Source: Visually

Category: Digital Media, Science

Please use the comments to demonstrate your own ignorance, unfamiliarity with empirical data and lack of respect for scientific knowledge. Be sure to create straw men and argue against things I have neither said nor implied. If you could repeat previously discredited memes or steer the conversation into irrelevant, off topic discussions, it would be appreciated. Lastly, kindly forgo all civility in your discourse . . . you are, after all, anonymous.

8 Responses to “Hydrologic Cycle”

  1. blakegoud says:

    There is a MOOC on water issues at Colorado State University that I am taking that is really interesting. http://www.online.colostate.edu/free-online-courses/water-civilization-and-nature/

  2. rd says:

    They forgot human groundwater extraction in the diagram. That is a major player in locations like the Oglalla Aquifer and Florida. It is also a major cause of sinkhole formation in some parts of the country like Florida.

  3. johnnywalker says:

    Great diagram. Some numbers to add perspective: of the total water on earth, approximately 97.5% is salt water. Of the remaining 2.5% that is fresh water, 1.7% is frozen in the form of polar ice and glaciers, and only approximately 0.8% is easily accessible. The last two numbers are of most concern since they are subject to global climate change.

  4. I’ve long wondered what the impact is of population and water. 2 billion people in 1927 compared to 7 Billion in 2012 (USCB estimates) so 5b more people x the amount of water in a single human – about 7 gallons on average lets say, is a big change. Add to that the amount of water stored in bottled water, sodas, and just every day reservoirs has to have some impact on temperature imbalance because of a significant disruption of the water cycle.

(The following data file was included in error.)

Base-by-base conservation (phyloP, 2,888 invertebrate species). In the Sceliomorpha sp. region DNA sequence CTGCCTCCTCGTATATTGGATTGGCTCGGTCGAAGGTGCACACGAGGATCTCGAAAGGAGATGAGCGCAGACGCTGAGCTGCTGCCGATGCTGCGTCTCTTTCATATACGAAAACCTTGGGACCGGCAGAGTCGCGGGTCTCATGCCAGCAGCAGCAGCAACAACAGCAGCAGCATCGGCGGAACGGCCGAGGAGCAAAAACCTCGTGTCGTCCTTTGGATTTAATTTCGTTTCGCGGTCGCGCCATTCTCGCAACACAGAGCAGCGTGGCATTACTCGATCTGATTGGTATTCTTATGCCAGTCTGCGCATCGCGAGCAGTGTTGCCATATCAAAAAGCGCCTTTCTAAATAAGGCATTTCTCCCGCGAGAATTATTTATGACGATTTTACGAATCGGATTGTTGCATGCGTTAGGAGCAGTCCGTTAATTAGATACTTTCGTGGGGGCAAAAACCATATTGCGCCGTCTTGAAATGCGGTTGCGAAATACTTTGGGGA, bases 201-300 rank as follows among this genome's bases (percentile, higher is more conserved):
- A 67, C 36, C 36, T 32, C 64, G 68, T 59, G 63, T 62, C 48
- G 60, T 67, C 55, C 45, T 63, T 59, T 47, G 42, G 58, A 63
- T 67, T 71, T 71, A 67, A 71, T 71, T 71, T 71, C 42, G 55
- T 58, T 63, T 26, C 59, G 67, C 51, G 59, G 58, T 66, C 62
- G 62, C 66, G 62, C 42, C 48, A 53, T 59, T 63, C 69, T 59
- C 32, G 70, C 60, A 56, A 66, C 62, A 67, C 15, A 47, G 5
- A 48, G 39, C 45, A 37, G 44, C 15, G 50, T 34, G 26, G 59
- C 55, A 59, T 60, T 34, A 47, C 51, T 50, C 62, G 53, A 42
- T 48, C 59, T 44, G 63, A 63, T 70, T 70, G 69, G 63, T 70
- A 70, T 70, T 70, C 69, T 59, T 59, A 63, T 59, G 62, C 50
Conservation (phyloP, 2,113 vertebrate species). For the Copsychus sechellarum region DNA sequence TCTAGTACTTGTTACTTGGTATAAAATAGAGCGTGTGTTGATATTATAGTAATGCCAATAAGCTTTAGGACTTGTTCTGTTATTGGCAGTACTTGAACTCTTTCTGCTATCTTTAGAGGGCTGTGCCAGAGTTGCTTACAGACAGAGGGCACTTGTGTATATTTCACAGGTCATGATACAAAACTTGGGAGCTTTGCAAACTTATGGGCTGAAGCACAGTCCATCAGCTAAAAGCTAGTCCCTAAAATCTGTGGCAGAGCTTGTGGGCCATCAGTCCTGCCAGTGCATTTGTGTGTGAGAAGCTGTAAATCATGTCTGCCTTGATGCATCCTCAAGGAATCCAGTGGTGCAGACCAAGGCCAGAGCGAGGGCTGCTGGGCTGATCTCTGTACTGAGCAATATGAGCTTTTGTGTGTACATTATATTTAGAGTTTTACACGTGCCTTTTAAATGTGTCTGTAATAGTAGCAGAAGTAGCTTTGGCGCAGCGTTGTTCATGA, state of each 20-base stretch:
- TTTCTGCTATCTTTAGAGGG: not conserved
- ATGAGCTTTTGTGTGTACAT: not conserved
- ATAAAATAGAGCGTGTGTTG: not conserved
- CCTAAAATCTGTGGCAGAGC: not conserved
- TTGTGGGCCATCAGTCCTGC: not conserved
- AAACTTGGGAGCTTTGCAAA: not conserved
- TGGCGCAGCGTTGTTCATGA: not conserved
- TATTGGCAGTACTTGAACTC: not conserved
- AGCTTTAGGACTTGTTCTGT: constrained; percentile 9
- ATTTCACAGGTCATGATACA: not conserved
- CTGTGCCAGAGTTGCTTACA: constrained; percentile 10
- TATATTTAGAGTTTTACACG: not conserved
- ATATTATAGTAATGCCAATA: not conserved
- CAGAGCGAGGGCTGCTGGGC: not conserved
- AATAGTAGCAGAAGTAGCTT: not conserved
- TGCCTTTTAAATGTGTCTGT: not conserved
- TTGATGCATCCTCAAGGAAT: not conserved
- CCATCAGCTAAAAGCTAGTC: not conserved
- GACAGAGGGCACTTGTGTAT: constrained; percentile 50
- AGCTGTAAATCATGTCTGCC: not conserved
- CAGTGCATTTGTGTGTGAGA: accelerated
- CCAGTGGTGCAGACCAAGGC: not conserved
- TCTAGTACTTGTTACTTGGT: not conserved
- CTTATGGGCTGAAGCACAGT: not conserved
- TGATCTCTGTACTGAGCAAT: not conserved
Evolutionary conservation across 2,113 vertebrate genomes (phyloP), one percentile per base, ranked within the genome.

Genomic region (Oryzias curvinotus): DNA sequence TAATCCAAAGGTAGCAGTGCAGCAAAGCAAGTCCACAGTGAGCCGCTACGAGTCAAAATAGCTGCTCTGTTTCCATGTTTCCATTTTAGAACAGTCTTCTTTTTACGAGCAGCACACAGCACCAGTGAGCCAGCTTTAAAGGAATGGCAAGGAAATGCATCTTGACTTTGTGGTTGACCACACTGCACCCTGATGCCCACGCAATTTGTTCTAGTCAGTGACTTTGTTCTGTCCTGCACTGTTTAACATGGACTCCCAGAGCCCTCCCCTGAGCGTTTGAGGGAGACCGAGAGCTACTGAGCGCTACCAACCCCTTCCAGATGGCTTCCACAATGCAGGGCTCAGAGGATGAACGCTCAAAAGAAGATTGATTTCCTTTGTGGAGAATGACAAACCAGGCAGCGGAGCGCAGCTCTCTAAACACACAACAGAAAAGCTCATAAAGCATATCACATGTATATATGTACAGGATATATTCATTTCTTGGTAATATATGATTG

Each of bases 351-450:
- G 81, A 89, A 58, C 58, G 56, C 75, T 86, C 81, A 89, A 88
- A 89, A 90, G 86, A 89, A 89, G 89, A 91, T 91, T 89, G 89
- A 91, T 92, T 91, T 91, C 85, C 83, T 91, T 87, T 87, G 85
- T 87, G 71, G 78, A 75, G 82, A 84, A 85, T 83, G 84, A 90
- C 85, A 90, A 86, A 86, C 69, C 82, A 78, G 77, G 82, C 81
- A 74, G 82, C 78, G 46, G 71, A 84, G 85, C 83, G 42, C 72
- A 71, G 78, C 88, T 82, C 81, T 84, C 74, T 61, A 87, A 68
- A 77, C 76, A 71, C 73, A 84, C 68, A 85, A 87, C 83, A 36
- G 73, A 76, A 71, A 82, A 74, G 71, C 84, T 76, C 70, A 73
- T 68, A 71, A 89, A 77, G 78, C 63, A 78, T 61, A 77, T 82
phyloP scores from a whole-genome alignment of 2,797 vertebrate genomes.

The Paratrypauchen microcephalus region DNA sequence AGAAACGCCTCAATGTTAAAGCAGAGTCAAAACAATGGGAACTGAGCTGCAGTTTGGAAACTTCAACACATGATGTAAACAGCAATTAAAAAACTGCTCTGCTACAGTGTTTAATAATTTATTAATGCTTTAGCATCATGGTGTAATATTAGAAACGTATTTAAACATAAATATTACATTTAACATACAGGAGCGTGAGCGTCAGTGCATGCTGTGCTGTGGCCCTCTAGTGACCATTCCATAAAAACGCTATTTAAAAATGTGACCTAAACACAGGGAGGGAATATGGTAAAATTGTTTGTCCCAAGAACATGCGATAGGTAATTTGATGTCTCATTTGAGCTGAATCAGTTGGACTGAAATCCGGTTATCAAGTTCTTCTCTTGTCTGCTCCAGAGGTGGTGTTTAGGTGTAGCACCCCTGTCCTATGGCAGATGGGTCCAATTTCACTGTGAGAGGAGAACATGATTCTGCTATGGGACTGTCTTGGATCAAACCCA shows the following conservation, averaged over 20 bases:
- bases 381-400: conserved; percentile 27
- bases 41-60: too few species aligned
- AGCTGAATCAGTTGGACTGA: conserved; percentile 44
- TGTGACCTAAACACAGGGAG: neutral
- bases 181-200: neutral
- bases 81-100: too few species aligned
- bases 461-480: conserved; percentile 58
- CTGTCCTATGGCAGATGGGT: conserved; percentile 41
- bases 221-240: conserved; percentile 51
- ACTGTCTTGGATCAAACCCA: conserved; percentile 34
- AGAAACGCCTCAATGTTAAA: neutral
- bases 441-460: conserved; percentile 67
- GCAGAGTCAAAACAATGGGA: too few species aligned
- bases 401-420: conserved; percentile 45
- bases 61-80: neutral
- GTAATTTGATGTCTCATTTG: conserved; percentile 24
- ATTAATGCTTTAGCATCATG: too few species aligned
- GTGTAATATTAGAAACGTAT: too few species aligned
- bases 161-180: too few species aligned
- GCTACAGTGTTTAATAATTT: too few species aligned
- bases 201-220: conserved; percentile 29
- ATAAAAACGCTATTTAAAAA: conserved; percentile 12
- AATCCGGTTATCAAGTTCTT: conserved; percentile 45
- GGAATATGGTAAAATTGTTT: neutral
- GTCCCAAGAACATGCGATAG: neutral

With the addition of 5 billion more heat generators at 98.6 degrees each, sucking up all of the fresh water they can, there has to be some impact.

  5. Petey Wheatstraw says:

    Somebody should draw a caved-in nuclear reactor in that nice little meadow between the lake, the river, and the ocean. Y’know — just for shits and grins.

  6. johnnywalker says:

    Vespo09-I agree, but wish desalination weren’t so energy intensive. Perhaps it will be coupled with a renewable energy source in the future.

    My real point was how precious the 0.8% (fresh and available) is, and how we should conserve this resource. There are relatively inexpensive ways to capture and hold rain water, and modern agricultural methods can be less water intensive. Here in So Cal, however, our historic strategy has been to channel rainfall into the ocean ASAP. What a waste!

    • rd says:

      There is starting to be much more of an emphasis in civil site design on using porous surfaces to encourage stormwater to percolate into the ground. The two key drivers behind this to date has been to reduce the generation of “first flush” pollutants that get washed off the surface in the first parts of a rainstorm and to reduce over-loading of of combined sewer systems that cause sewage to be discharged because the plants can’t handle the total flows.